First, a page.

ABSTRACT: BLOOD FLOW RESTRICTION CAN BE USED IN RESISTANCE EXERCISE TO AUGMENT PHYSIOLOGICAL CHALLENGES AND STIMULATE ADAPTATIONS WHEN HEAVY LOADS ARE CONTRAINDICATED. FEMALE ATHLETES USING ONLY 20% 1 REPETITION MAXIMUM SUBSTANTIALLY IMPROVED THEIR MUSCULAR ENDURANCE, STRENGTH, HYPERTROPHY, AND MOTONEURON RECRUITMENT EFFICIENCY, WHEN TRAINING WAS COUPLED WITH LOCAL OCCLUSION OR EVEN WITH BREATHING HYPOXIC AIR.
Alex’s Notes: Blood flow restricted resistance exercise has a lot of potential for both performance and physical therapy. It creates a huge amount of metabolic challenges within the muscles without requiring high degrees of tension that may be contraindicated due to injury. The most common method is wrapping a strap or band around the target muscle, but some studies such as the focus of this article have also explored reduced oxygen availability.
Three groups of women were divided into a control group, a group using cuffs around their thighs, or a group that had to breathe in 80% of normal oxygen. All groups performed the same resistance training routine for five weeks, utilizing 3 sets of knee extensions and leg curls at 20% of their 1 RM with a 2 minute rest between sets. The cuffed group took each set to failure while the other groups had to match that number of repetitions.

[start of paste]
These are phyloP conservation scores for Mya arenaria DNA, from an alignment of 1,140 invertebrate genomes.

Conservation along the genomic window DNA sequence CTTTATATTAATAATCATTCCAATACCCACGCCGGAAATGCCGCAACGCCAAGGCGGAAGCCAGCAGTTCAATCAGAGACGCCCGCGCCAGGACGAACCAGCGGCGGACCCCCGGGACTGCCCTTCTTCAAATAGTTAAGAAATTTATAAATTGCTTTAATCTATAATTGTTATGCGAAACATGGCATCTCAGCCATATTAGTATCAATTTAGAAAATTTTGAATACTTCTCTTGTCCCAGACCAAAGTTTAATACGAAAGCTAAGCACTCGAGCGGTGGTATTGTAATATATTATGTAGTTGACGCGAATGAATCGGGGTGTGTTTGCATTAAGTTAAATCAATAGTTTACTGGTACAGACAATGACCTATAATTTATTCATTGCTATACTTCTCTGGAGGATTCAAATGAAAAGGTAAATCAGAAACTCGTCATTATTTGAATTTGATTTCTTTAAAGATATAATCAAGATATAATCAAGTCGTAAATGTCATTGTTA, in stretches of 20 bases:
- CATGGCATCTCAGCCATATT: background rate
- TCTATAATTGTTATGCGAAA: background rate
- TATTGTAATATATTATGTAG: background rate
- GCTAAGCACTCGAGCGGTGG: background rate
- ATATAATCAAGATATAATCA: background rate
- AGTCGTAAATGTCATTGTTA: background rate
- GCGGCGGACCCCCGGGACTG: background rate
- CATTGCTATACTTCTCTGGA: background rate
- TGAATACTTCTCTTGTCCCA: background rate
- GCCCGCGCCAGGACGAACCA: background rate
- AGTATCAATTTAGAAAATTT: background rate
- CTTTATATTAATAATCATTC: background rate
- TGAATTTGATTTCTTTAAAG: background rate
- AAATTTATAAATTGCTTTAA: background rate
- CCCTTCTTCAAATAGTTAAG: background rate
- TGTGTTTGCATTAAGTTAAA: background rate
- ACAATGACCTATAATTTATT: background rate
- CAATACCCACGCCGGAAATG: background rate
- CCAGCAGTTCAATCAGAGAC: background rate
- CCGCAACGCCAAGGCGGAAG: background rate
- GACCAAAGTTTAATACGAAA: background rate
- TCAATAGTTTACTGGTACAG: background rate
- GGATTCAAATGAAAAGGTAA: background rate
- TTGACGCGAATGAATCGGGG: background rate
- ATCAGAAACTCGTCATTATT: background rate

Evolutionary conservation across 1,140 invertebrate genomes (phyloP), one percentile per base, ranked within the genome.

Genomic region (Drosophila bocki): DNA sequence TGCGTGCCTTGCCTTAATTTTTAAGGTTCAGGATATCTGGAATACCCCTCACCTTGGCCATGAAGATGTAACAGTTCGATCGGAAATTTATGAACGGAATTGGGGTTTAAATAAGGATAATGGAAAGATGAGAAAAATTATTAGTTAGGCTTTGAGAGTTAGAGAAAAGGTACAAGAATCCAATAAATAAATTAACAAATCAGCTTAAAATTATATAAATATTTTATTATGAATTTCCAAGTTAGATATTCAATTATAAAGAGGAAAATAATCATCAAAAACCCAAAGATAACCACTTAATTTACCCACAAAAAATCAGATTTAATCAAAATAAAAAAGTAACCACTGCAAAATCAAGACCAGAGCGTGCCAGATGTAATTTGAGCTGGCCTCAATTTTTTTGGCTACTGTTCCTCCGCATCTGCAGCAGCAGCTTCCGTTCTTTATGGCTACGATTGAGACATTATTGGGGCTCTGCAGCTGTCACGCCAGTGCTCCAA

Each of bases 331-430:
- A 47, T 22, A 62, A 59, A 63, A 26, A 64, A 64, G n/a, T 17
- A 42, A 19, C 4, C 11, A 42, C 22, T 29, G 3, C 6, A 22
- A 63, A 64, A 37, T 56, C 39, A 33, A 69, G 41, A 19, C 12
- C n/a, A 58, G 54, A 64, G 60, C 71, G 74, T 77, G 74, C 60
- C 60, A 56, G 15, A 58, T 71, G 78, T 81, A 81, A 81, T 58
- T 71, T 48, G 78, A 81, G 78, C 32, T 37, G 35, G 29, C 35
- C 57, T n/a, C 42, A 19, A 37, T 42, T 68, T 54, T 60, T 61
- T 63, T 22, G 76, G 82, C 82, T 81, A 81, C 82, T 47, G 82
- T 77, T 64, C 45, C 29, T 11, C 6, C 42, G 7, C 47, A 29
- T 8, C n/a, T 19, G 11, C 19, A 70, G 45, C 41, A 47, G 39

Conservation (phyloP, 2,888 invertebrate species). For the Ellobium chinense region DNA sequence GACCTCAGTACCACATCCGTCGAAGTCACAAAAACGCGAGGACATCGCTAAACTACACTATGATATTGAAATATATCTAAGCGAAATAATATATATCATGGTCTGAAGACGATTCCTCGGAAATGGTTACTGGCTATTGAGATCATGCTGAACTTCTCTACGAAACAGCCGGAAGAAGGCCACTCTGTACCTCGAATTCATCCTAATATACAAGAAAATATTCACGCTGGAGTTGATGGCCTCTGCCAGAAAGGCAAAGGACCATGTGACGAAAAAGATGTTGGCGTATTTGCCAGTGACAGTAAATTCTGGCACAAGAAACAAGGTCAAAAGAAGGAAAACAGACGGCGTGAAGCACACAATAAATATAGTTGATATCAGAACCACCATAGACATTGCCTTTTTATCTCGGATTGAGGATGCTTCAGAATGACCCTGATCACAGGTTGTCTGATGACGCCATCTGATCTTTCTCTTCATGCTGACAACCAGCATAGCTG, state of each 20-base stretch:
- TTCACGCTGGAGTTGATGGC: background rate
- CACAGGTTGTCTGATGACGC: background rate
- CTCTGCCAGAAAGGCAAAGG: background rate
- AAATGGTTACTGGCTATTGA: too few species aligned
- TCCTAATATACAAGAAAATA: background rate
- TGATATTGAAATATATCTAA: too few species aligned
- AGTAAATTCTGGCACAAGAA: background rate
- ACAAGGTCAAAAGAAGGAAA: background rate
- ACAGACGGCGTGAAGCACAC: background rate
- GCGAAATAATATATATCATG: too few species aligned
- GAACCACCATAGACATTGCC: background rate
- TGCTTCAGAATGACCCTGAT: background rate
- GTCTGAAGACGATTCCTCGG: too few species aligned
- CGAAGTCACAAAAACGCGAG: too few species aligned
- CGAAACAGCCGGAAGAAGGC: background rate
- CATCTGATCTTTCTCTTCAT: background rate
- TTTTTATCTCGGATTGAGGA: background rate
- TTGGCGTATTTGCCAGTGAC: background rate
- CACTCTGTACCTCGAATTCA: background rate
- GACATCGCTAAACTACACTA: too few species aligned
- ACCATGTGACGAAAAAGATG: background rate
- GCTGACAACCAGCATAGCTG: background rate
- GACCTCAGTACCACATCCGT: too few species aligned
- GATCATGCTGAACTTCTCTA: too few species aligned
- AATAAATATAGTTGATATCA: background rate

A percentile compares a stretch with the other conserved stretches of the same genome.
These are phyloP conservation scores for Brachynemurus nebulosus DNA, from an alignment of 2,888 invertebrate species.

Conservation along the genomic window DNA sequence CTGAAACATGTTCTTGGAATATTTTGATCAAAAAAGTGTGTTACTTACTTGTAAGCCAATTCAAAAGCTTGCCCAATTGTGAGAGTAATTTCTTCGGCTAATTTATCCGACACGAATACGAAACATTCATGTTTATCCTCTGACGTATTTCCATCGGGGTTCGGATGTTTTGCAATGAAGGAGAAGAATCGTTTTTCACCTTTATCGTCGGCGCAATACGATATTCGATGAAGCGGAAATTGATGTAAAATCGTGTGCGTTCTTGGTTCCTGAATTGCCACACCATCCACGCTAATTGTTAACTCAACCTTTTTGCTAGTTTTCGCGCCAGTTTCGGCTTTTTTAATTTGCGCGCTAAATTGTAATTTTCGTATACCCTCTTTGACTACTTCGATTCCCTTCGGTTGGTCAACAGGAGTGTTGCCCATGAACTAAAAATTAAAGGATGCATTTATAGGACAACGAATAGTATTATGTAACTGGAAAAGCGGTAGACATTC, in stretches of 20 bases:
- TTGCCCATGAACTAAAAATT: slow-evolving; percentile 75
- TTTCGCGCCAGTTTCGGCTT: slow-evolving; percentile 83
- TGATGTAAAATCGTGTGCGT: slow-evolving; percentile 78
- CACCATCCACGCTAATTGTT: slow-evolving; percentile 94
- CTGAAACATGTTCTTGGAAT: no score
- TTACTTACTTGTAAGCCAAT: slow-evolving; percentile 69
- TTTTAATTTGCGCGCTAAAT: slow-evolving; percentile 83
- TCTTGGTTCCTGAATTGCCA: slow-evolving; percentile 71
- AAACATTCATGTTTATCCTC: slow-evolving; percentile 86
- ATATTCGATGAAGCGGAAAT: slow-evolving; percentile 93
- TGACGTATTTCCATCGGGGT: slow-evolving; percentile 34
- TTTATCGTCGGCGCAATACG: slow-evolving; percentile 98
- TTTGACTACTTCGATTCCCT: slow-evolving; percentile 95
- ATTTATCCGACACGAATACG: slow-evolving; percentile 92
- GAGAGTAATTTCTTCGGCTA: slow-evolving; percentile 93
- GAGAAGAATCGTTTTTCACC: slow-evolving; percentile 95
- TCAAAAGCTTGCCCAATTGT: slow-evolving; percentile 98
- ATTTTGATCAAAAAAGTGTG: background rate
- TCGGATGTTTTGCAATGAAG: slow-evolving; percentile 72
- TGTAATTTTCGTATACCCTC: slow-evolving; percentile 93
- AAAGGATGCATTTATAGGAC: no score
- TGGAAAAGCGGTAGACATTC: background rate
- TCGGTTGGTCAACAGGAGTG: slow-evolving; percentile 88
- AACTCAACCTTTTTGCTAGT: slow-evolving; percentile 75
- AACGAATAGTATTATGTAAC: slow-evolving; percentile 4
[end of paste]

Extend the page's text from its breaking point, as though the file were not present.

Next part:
Both experimental groups improved strength, force, and endurance more than the control group, with differences between the two being trivial. However, the cuff group had the greatest improvements in muscle growth and maximal voluntary contractile force, which suggests that it had greater neural activation and that some of the strength increases were the result of increased motor unit recruitment, synchronization, and firing rate.
The takeaway here is that if you injure yourself and it is not so bad as to keep you from activities of daily life, don’t use it as an excuse to avoid exercise. Instead, find a way to wrap a bandage (firmly) around the muscle and get rocking with some super light weights!